Marine assessment finds ‘major’ overfishing threat in Europe
Thursday, June 4th, 2015 By
An assessment from the IUCN warns that European marine fish species are threatened with extinction due to overfishing. While some species are recovering, the threat in European waters is described as “major”.
In total, 7.5% of all European marine fish species are threatened and the figure is much higher for some species. For example, over 40% of European sharks, rays and chimaeras face an elevated risk of extinction.
The European Environment Agency recently published the State of Nature report, with findings suggesting that none of the protected areas in the Atlantic, Baltic and Mediterranean waters are in good condition. The IUCN assessment further emphasis the harm being done in European waters.
The findings come from the European Red List of Threatened Species report, financed by the European Commission. It is the first complete assessment of marine fishes native to Europe. It assesses all of the 1,220 species found in the Mediterranean Sea, Black Sea, Baltic Sea, North Sea and Northeast Atlantic Ocean.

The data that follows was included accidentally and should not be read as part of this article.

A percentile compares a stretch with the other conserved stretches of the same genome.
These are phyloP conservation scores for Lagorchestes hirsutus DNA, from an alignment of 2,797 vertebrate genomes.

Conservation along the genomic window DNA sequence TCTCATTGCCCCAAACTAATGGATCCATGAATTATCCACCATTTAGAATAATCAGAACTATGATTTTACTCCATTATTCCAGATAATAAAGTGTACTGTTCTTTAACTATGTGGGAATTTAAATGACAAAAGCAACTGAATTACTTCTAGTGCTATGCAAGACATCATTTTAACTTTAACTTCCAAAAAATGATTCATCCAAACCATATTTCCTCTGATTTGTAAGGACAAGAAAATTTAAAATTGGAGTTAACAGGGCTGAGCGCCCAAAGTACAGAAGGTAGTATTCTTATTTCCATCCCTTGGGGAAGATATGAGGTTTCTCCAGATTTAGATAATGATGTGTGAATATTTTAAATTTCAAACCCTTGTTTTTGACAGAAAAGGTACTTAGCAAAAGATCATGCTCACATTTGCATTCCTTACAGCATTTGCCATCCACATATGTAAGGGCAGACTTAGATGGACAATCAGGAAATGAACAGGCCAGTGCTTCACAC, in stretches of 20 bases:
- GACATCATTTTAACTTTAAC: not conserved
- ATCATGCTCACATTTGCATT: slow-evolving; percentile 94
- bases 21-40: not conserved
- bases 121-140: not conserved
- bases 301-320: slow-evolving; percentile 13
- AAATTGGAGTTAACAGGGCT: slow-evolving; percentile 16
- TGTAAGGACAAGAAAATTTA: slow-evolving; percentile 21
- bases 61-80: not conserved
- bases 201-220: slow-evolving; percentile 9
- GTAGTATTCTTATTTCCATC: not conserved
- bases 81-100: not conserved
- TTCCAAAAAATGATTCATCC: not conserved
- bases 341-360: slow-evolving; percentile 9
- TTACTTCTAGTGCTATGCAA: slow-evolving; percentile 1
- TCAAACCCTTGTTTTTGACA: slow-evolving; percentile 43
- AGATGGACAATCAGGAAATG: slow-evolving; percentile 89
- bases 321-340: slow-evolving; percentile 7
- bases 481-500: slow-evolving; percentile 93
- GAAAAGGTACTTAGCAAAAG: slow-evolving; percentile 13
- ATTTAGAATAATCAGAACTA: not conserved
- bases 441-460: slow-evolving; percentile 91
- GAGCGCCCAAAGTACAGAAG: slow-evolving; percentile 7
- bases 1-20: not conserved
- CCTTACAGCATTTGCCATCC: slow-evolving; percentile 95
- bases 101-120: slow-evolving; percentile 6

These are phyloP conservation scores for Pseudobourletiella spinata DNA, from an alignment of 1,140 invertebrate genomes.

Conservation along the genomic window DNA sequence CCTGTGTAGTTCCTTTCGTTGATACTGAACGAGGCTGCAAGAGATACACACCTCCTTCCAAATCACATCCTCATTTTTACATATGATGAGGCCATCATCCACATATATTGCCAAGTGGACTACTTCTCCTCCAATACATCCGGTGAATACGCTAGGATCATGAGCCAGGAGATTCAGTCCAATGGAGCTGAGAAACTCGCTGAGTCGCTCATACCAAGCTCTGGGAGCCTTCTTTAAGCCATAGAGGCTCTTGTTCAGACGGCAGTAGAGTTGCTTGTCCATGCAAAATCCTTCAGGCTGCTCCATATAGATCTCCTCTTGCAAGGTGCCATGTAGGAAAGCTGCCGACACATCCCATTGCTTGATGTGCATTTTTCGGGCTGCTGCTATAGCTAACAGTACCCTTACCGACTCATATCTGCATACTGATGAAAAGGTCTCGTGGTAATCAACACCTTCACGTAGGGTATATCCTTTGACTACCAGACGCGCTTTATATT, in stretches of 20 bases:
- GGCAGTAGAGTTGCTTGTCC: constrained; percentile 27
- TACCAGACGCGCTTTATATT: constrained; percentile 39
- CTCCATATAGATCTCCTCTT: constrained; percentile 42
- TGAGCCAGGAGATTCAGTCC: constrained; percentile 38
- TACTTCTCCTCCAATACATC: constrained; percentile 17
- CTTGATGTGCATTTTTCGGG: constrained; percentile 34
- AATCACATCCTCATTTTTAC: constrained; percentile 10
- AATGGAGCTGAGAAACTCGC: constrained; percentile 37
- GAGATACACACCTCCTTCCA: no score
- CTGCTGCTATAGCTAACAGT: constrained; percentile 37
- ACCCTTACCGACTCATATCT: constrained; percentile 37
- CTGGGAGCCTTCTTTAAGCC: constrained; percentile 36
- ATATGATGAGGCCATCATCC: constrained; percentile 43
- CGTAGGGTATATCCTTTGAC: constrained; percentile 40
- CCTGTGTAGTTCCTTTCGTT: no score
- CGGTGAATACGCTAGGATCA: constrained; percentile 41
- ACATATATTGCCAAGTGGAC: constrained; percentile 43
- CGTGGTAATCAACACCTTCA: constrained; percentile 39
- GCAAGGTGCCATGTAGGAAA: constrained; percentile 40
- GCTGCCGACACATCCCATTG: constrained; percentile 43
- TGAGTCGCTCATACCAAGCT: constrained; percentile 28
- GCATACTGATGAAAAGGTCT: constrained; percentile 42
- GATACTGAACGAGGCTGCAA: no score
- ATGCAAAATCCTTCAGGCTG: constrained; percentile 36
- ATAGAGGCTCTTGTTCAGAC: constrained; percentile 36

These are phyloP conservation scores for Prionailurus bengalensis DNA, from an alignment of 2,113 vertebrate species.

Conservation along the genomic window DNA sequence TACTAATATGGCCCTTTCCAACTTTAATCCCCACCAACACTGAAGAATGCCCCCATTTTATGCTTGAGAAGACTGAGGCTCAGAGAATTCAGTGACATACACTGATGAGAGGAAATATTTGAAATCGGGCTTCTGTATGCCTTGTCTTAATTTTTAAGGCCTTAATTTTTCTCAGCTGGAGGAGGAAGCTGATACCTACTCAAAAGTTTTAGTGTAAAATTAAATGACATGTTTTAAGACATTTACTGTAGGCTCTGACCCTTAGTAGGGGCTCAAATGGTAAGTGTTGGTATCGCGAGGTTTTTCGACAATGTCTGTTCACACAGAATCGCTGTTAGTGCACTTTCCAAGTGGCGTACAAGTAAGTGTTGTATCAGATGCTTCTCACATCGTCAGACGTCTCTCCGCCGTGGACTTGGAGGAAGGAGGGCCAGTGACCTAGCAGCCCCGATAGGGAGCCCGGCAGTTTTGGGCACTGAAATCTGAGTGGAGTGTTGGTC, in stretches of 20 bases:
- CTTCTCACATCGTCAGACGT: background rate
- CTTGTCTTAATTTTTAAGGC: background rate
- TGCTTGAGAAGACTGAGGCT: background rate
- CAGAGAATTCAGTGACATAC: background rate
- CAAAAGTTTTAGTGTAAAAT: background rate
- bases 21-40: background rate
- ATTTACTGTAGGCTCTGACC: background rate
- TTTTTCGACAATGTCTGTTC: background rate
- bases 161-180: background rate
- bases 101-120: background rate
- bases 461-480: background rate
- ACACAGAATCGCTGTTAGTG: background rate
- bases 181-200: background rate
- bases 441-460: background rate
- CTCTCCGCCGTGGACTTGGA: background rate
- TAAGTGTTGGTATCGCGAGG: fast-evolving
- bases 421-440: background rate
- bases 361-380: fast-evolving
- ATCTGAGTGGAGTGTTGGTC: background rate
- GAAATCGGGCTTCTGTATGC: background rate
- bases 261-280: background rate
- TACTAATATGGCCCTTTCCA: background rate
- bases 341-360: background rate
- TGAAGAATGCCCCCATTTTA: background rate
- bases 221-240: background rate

“These findings are crucial for informing policy on nature and maritime affairs, and effectively implementing EU legislation, such as the Habitats Directive, the Marine Strategy Framework and the Maritime Spatial Planning Directive, to improve the status of threatened marine species,” explained Karmenu Vella, European commissioner for environment, fisheries and maritime policy.
The report highlights achievements, with marine management measures for the Atlantic Cod and Atlantic Bluefin Tuna resulting in stocks improving. However for other species, such as the Atlantic Halibut, Atlantic Salmon and Tubot, measures have been less effective.
Simon Stuart, chair of the IUCN Species Survival Commission, commented, “While we have seen some progress, it is alarming how many commercially and ecological important species continue to be at risk in Europe.
“We need to take urgent action to reduce target and incidental catches of threatened species, and to set and enforce fishing quotes based on scientific understanding of population declines and multi-annual management plans for all commercial species of marine fishes.”
Photo: Tony Gilbert
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